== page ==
“What I think is that, whether you want it or not-whether you accept it or not-you are an empire,” said the French-Canadian director Denys Arcand after the Nov. 17 screening of his newest film, The Barbarian Invasions. He, of course, is using “you” to mean Americans and not just The Transom, however much we would like to think that we are an empire (as well as the First Postmodern Gossip Column).
“You have to wage war, incessantly, every 10 years. So now it is the second Iraq war, and before, Afghanistan,” he said, sitting in between Michael Mailer and Frank Langella in Plaza Athénée’s Arabelle. “What’s next-Pakistan, North Korea? You have to wage war incessantly, because if you are the dominating empire, people are going to attack you incessantly.”
This is how Mr. Arcand explains the title of the film that won him the Best Screenplay award at this year’s Cannes. And with this, Mr. Arcand appears to be the French-Canadian excuse for a modern-day Tocqueville. The Barbarian Invasions, set in Montreal, is very much a film about America’s relationship to Canada, a country that Mr. Arcand said “nobody cares about or even thinks about. It’s to the north and it’s covered with ice, and that’s all you see.”
Mr. Arcand will surely gain some notoriety here for being one of the first directors to address the Sept. 11 attacks head-on, employing a startling image of the second plane hitting the Twin Towers halfway through the film. The Transom asked why he decided to put the footage in.
“Well, I couldn’t avoid it, unfortunately,” Mr. Arcand said somberly. “I’m dealing with historians, so it became part of their lives. It happened; it’s part of history. They would want to comment on it.”
The film, which follows a professor dying of cancer reuniting with old friends and reconciling with his estranged son, resurrects the characters from Mr. Arcand’s 1986 comedy, The Decline of the American Empire, and therefore is not as dour as one might think. “I was trying to write a script about a man facing his own death,” he said. “And I didn’t want to do a bleak, depressing film, which I hate. I couldn’t come up with a solution until three years ago, when I was reminded of these people”-the kind of old characters, Mr. Arcand said, “who would smoke a joint before they’re dead.”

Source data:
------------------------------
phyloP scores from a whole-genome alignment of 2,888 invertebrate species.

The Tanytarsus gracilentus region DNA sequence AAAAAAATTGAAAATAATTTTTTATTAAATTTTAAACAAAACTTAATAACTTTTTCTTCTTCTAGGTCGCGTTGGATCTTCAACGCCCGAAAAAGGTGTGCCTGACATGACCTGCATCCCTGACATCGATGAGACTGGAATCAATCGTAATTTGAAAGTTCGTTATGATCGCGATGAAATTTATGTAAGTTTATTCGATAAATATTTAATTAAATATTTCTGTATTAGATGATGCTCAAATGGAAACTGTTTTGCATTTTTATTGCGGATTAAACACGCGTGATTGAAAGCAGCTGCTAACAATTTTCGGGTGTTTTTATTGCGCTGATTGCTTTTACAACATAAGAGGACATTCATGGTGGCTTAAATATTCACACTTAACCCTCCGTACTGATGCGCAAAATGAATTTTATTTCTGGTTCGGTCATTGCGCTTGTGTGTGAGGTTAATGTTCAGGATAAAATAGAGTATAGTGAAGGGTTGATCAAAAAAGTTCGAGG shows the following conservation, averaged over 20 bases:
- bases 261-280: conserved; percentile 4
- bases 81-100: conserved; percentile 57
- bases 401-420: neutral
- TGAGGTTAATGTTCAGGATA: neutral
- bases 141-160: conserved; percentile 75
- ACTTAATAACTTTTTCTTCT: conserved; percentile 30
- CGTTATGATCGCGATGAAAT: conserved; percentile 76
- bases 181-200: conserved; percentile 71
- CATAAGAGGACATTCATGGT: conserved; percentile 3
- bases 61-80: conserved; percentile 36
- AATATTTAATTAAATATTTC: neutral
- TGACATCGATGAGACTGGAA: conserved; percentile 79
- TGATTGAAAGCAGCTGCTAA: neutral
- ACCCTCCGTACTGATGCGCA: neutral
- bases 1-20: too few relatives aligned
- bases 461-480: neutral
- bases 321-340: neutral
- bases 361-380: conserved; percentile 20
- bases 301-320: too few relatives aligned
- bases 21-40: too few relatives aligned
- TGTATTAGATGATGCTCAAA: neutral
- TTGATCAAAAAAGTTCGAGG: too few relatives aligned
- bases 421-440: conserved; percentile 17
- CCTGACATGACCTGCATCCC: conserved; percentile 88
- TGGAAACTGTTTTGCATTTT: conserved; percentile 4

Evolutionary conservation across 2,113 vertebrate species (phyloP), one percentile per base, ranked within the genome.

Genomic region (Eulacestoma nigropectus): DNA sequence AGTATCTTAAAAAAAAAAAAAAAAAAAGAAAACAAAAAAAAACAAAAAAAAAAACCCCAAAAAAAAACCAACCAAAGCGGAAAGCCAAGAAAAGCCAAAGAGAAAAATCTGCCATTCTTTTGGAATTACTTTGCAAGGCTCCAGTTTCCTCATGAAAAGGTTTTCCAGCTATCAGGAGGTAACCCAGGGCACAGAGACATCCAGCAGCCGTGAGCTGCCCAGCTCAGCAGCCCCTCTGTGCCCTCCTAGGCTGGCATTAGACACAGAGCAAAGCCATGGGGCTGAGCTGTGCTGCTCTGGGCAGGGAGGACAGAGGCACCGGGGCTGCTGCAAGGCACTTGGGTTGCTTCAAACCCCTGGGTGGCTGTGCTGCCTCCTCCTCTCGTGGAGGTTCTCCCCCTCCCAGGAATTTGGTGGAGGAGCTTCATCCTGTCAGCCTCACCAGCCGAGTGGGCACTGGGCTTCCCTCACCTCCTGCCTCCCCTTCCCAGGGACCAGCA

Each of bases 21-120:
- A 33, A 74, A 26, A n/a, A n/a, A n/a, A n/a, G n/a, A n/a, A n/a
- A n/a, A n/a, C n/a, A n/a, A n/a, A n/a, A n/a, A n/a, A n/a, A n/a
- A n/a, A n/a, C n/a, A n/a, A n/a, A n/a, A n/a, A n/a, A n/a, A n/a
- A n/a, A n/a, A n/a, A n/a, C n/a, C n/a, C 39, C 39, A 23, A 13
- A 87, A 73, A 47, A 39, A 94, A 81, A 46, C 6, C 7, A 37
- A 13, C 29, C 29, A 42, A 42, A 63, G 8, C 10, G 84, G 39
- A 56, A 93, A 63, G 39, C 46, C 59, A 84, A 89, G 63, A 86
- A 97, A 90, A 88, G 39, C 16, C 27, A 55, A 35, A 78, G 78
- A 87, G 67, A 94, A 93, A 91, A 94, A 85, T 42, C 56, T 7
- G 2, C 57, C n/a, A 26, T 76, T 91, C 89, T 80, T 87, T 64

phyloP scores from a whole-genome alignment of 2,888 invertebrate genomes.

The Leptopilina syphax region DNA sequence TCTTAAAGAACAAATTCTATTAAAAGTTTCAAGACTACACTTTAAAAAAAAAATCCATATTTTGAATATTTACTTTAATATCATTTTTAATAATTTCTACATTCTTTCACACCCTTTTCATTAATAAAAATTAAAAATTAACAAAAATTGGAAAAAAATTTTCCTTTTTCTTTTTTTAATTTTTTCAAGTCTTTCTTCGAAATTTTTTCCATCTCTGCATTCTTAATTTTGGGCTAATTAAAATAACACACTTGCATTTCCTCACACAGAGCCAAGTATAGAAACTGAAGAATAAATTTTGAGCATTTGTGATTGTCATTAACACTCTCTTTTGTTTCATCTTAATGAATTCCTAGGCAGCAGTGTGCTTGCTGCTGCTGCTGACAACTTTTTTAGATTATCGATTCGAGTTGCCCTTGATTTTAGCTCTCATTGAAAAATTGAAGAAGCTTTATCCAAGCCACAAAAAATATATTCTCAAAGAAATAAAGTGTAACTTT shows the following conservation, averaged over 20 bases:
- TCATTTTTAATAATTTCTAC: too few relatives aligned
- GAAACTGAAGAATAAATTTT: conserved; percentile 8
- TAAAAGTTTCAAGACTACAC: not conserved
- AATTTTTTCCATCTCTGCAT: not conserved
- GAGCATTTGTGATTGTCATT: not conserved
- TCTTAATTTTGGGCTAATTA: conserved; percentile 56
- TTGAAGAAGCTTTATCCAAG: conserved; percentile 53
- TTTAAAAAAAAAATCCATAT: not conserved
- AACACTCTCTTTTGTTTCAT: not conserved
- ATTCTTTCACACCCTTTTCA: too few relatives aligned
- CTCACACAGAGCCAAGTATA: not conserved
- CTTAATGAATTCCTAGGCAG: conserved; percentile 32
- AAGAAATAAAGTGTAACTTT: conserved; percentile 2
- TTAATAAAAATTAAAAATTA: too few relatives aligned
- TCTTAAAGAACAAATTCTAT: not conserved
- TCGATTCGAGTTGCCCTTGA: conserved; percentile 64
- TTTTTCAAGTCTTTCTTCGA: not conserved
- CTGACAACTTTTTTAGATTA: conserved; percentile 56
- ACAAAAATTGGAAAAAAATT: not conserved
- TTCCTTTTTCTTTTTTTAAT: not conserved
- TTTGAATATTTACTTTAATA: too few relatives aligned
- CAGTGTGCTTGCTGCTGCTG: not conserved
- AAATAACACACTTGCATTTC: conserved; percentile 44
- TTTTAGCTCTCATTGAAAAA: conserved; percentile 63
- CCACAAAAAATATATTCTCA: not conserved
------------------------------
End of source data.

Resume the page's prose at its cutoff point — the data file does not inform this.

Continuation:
Six Degrees of Paul Newman
During the full-cast bow following the Nov. 13 performance of Cat on a Hot Tin Roof on Broadway, there was a lot of whispering and nudging going on between Ashley Judd and Jason Patric, who play spicy Southern belle Maggie the Cat and her angry, possibly sexually confused husband, Brick Pollitt, in the revival of the Tennessee Williams classic. All their attention was focused on the fourth row, where Paul Newman was standing up and applauding.
The show clearly held a lot of importance for the 78-year old movie star and actor, who played the crippled, confused Brick in the de-gayed but memorable 1958 film version with Elizabeth Taylor and Burl Ives. Mr. Newman also made his Broadway debut at the Music Box Theatre-the theater where Cat is being performed-in William Inge’s Picnic, in 1953. That production was also the first time that he performed with his future wife Joanne Woodward, who was an understudy. According to his publicist, Warren Cowan, they’d first met shortly before that in the office of their then agent, John Foreman, but it was backstage that their romance took root. They married five years later.
Mr. Newman went backstage to talk to the cast following the performance, but they hadn’t been forewarned that he was coming and some cast members, including Ned Beatty-with whom Mr. Newman performed in John Huston’s 1972 movie The Life and Times of Judge Roy Bean-had already left the theater, as had Margo Martindale, who plays Big Mama Pollitt, who had acted with him in Nobody’s Fool in 1994 and Twilight in 1998. However, Mr. Newman did get to speak with Ms. Judd and Mr. Patric backstage, and we’re sure there were many wires to cross: Mr. Patric is the grandson of the late Great One, Jackie Gleason, who played Minnesota Fats in the 1961 film The Hustler, opposite … Mr. Newman.
-Anna Jane Grossman
The Transom Also Hears…
At the opening-night performance of Oldest Living Confederate Widow Tells All at the Longacre Theatre on the evening of Nov. 17, Allan Gurganus, the author of the 1989 book of the same name on which the play was based, seemed poised to start a standing ovation before the show’s sole performer, Ellen Burstyn-playing his character Lucy Marsden, a storyteller in an old-age home-even took the stage.
The bearded, smoking-jacket-clad Mr. Gurganus shouted the first of several truly guttural “Bravas!” not five minutes into the show, when Ms. Burstyn, still in character, told an audience member to turn off his cell phone. However, the imbroglio didn’t jar actor Alec Baldwin’s willowy date, Nicole Seidel, who-curled cozily around his arm-slept soundly through the entire first act.